Shelter from the storm
The COVID-19 pandemic has presented challenges to many community members — including those in Sandy and Estacada who are seeking shelter.
When a snow and ice storm made its way through the region in February, many of the typical warming shelters in both communities were unable to open because of COVID-19 safety requirements for social distancing.
Initially, the closest warming centers were in Oregon City and Molalla, both of which required lengthy bus rides with at least one transfer. However, as the storm progressed, a shelter was opened at the Alton Collins Retreat Center in Eagle Creek.
Three community members went to the retreat center's shelter, but they eventually needed to be relocated to hotels because the center lost power and water.
The difficulties caused by lack of shelter and affordable housing in areas of rural Clackamas County like Estacada and Sandy have been exacerbated by the COVID-19 pandemic.
"(Finding shelter) is tricky because of COVID. There are not a lot of places in a good year, and even fewer places now," said Debra Bufton, director of the Estacada Area Food Bank. "If you're chronically wet in 40-degree weather, there's a pretty high risk for a health event."
By the numbers
According to Clackamas County's most recent point-in-time count for unsheltered individuals, which was conducted in 2019, 48 people in Sandy and 32 in Estacada were homeless.
A 2020 survey of the Estacada Food Bank's customers found that 32 were camping, 20 lived in vehicles and 28 categorized themselves as unhoused.
"The challenge here is that it's not as visible. People live on other's property, or in the forest. There are a significant number of people without stable housing or who are housing vulnerable," said Bufton.
"Sometimes it's easier for people to remain under the radar in rural communities. There's a vulnerability that comes with being under the radar. The ice storm is a good example of that," added Erika Silver, human services manager for Clackamas County Social Services.
At Sandy Community Action Center, Director Kirsten Pitzer says she has seen a decrease in unhoused clients coming through, especially in winter months. The action center has numerous programs aimed at feeding and aiding those in need in the Sandy area, including a lunchbox program, which provides frozen meals and a microwave for people to use.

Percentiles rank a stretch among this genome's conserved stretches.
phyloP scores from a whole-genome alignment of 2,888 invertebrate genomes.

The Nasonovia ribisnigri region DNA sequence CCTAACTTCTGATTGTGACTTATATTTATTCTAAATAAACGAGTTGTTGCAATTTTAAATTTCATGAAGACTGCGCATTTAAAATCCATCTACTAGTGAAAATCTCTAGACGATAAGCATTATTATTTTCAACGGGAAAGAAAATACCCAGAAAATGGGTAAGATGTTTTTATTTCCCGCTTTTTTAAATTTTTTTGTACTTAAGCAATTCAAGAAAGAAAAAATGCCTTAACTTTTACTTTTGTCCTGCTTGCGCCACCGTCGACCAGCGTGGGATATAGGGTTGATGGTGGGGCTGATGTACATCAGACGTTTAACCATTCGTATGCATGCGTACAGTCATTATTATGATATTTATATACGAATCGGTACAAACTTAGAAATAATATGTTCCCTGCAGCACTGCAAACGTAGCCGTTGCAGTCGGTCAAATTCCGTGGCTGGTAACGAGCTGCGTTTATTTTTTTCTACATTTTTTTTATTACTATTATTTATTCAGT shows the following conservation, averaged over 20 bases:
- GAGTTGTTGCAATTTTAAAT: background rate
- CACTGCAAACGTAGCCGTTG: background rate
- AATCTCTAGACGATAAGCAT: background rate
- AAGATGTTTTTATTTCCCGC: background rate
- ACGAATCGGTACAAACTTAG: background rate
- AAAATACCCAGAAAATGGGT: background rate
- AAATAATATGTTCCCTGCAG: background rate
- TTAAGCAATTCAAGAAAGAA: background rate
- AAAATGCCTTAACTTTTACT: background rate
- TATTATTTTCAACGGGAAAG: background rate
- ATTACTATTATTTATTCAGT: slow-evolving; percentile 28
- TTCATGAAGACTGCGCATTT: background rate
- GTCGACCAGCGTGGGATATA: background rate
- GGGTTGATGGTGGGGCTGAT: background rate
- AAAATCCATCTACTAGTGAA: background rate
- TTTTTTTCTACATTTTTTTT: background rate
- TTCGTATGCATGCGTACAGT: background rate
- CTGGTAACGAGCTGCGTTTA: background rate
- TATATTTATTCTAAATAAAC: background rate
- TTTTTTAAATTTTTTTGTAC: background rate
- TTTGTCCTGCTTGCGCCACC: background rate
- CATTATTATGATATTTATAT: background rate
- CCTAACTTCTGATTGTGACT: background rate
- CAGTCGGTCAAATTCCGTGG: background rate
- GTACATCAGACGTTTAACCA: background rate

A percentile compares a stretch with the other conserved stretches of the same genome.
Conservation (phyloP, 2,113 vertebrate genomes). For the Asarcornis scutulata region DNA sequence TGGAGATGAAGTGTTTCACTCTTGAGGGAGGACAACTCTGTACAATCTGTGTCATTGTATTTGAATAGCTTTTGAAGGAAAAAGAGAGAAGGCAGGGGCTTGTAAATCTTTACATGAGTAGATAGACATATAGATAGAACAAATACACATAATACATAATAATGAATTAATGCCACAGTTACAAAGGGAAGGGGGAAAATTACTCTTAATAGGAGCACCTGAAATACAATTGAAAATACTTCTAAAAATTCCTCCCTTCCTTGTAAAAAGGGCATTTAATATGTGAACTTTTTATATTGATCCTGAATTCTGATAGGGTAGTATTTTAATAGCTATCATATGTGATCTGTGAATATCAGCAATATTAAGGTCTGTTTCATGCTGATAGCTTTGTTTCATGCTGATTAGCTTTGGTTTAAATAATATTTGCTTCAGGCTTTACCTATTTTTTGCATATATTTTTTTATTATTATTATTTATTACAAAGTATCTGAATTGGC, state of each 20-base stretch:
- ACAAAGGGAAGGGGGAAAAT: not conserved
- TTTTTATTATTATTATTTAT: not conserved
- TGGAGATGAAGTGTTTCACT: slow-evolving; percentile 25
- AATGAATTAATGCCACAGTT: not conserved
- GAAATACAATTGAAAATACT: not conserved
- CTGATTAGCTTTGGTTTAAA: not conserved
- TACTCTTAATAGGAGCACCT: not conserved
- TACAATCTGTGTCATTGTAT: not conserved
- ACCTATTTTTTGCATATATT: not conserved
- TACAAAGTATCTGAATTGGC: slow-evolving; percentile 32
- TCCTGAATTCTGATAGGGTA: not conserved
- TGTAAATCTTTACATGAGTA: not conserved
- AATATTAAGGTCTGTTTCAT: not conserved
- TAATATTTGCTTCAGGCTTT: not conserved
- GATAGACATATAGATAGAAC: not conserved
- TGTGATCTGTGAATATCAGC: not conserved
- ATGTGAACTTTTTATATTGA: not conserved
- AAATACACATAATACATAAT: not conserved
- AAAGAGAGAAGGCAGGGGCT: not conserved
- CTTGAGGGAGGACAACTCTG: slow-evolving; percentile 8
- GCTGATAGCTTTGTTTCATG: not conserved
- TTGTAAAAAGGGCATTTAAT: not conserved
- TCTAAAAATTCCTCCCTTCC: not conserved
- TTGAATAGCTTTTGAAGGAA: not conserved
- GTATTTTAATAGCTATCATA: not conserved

While Pitzer said she typically sees at least eight to 12 unhoused clients visit for a microwave burrito or other services. This winter, that number dwindled to two.
"We have people we see regularly we're not seeing," Pitzer said. "We did get a bunch of new people last year who were drifting, but when they realized there weren't resources, unfortunately, they left. Besides food, I don't have a lot to offer them."
Human Services Manager Silver noted that across Clackamas County, many warming centers remained closed this year or operated at reduced capacity because of the COVID-19 pandemic.
"The warming centers also rely on volunteers, and many of the volunteers are in a vulnerable group," she said.
Pitzer added that she understands organizations being hesitant to take on hosting warming shelters even without COVD in the picture because of the liability.
"Just figuring out 'What are the rules?' and 'How do you enforce those for adults?' is a challenge," Pitzer explained. "People are hesitant to take that on. It's a huge, very complex situation."
Some churches are still working to connect community members with resources for shelter. Through a program called Park Safe, Estacada First Baptist Church allows those who are temporarily struggling with being unhoused to park vehicles in their parking lot.